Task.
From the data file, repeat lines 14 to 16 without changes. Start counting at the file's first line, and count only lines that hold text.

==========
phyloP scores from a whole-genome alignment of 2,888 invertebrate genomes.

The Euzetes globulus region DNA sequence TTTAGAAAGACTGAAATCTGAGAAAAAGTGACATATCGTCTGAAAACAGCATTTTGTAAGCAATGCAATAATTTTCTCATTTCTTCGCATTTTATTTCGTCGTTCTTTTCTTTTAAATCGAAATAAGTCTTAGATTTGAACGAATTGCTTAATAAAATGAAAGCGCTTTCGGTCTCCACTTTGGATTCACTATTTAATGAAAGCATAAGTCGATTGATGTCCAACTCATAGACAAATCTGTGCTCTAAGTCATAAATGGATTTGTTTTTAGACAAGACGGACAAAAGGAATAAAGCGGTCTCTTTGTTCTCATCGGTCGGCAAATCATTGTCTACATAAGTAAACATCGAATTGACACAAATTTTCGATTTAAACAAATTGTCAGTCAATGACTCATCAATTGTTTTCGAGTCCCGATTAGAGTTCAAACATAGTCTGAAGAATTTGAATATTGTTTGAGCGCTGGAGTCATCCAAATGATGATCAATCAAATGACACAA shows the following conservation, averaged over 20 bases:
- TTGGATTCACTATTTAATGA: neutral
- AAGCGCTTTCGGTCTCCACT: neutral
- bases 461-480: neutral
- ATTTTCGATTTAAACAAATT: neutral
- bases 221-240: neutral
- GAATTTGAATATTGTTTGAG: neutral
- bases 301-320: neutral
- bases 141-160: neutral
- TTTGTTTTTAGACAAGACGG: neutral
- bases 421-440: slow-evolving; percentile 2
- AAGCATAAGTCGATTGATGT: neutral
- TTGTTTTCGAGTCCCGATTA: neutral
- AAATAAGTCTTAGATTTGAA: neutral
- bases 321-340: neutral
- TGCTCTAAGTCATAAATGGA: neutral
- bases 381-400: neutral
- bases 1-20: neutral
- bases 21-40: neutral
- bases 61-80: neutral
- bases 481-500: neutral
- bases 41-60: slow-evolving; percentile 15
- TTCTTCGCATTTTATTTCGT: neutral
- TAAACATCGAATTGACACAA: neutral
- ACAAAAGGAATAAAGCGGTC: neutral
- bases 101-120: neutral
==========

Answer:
- TTGTTTTCGAGTCCCGATTA: neutral
- AAATAAGTCTTAGATTTGAA: neutral
- bases 321-340: neutral